Friday, July 11, 2014


(US/UK - 2014)

Directed by Matt Reeves. Written by Mark Bomback, Rick Jaffa, and Amanda Silver. Cast: Andy Serkis, Jason Clarke, Gary Oldman, Keri Russell, Toby Kebbell, Kodi Smit-McPhee, Kirk Acevedo, Nick Thurston, Karin Konoval, Terry Notary, Judy Greer, Jon Eyez, Doc Shaw. (PG-13, 130 mins)

The 2011 reboot RISE OF THE PLANET OF THE APES was one of the biggest surprises in recent years: a smart summer blockbuster with convincing CGI, anchored by the superb motion capture performance of Andy Serkis as ape leader Caesar. Even in a mere three years, the technology has improved enough that Serkis, the face of cinematic motion capture between his work as Caesar, as Gollum in the LORD OF THE RINGS films, and in the title role of Peter Jackson's KING KONG, turns in his finest performance yet. Serkis and the other ape actors manage to create living, breathing performances that are visually enhanced by CGI, which is different from letting CGI do all of the work. On top of that, it's just a terrific film, the kind of grand, satisfying, action-packed entertainment that used to be what summer movies were all about. Of any recent summer franchise other than the DARK KNIGHT trilogy, the rebooted PLANET OF THE APES comes the closest to conveying the feeling that these might stand the test of time, certainly more than something along the lines of TRANSFORMERS.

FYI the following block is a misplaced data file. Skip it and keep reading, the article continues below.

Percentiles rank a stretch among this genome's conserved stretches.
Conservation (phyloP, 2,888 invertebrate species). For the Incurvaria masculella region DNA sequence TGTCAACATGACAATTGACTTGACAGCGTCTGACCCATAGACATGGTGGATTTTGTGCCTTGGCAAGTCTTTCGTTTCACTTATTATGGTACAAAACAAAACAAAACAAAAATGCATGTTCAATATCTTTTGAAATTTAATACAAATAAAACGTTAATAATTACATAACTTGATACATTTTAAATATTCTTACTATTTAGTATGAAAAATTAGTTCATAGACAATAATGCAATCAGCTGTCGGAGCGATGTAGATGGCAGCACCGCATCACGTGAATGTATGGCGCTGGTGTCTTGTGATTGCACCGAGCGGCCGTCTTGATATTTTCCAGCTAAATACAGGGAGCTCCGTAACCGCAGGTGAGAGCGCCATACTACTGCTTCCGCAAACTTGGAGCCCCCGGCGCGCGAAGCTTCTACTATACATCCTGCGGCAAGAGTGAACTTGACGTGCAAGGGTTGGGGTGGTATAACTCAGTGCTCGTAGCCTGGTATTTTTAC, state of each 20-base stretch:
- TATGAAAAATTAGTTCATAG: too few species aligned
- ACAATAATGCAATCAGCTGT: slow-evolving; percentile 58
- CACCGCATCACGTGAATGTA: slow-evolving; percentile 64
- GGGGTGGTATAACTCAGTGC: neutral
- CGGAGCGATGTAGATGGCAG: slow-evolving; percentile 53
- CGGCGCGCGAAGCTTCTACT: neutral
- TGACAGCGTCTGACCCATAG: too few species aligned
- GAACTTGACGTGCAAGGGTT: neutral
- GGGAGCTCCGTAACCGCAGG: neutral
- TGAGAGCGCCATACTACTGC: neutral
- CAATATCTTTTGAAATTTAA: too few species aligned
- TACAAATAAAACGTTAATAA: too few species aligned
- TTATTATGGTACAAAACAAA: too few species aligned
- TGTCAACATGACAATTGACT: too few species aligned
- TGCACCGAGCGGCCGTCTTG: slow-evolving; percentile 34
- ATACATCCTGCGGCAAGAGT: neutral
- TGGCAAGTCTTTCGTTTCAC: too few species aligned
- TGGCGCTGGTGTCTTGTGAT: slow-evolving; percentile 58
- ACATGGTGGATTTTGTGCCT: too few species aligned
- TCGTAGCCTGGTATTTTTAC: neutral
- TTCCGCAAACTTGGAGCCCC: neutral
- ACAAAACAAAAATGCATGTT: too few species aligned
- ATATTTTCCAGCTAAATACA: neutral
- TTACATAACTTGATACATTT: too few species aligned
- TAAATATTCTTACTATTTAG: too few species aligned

Set a decade after the events of RISE, DAWN opens after a "simian flu" pandemic, generated by the Alzheimer's drug testing taking place in the first film, has wiped out most of humanity and turned the planet into a global wasteland. Caesar is the wise leader of a massive ape community in Muir Woods just outside of what was San Francisco. The apes sign, many speak functional English, and they've created a vibrant, self-sufficient society.  That is, until a small group of humans enters the woods and the trigger-happy Carver (Kirk Acevedo) shoots and kills an ape. The leader of the group is Malcolm (Jason Clarke), a kind-hearted former CDC official accompanied by his nurse wife Ellie (Keri Russell), and his son Alexander (Kodi Smit-McPhee), and a few others.  They're trying to get to a nearby dam with the ability to restore power to the San Francisco area and after some initially tense unease, Malcolm reaches an understanding with Caesar, who allows them to venture to the dam as long as they turn in all of their guns and let the apes accompany them  Of course, the idiotic Carver has managed to stash one away and of course he can't help himself and it ends up drawn on an ape, prompting Caesar to order all of them back to San Francisco. Malcolm pleads his case by keeping Carver confined to one of their trucks, earning the trust of Caesar, who wishes for peace and for the apes and humans to live their lives without intruding on one another. Caesar's tentative truce with the humans, which is helped by Ellie administering antiobiotics to Caesar's gravely-ill wife Cornelia (Judy Greer), annoys the militant Koba (Toby Kebbell), who holds a grudge against the humans who scarred him and experimented on him in a science lab. Koba repeatedly tries to push Caesar into fighting with the humans, even convincing Caesar's insecure, impressionable son Blue Eyes (Nick Thurston) to turn against his father. With no other options and determined to start a war against the humans, Koba commits an unthinkable act that pushes the situation its breaking point, quickly escalating into chaos and large-scale destruction.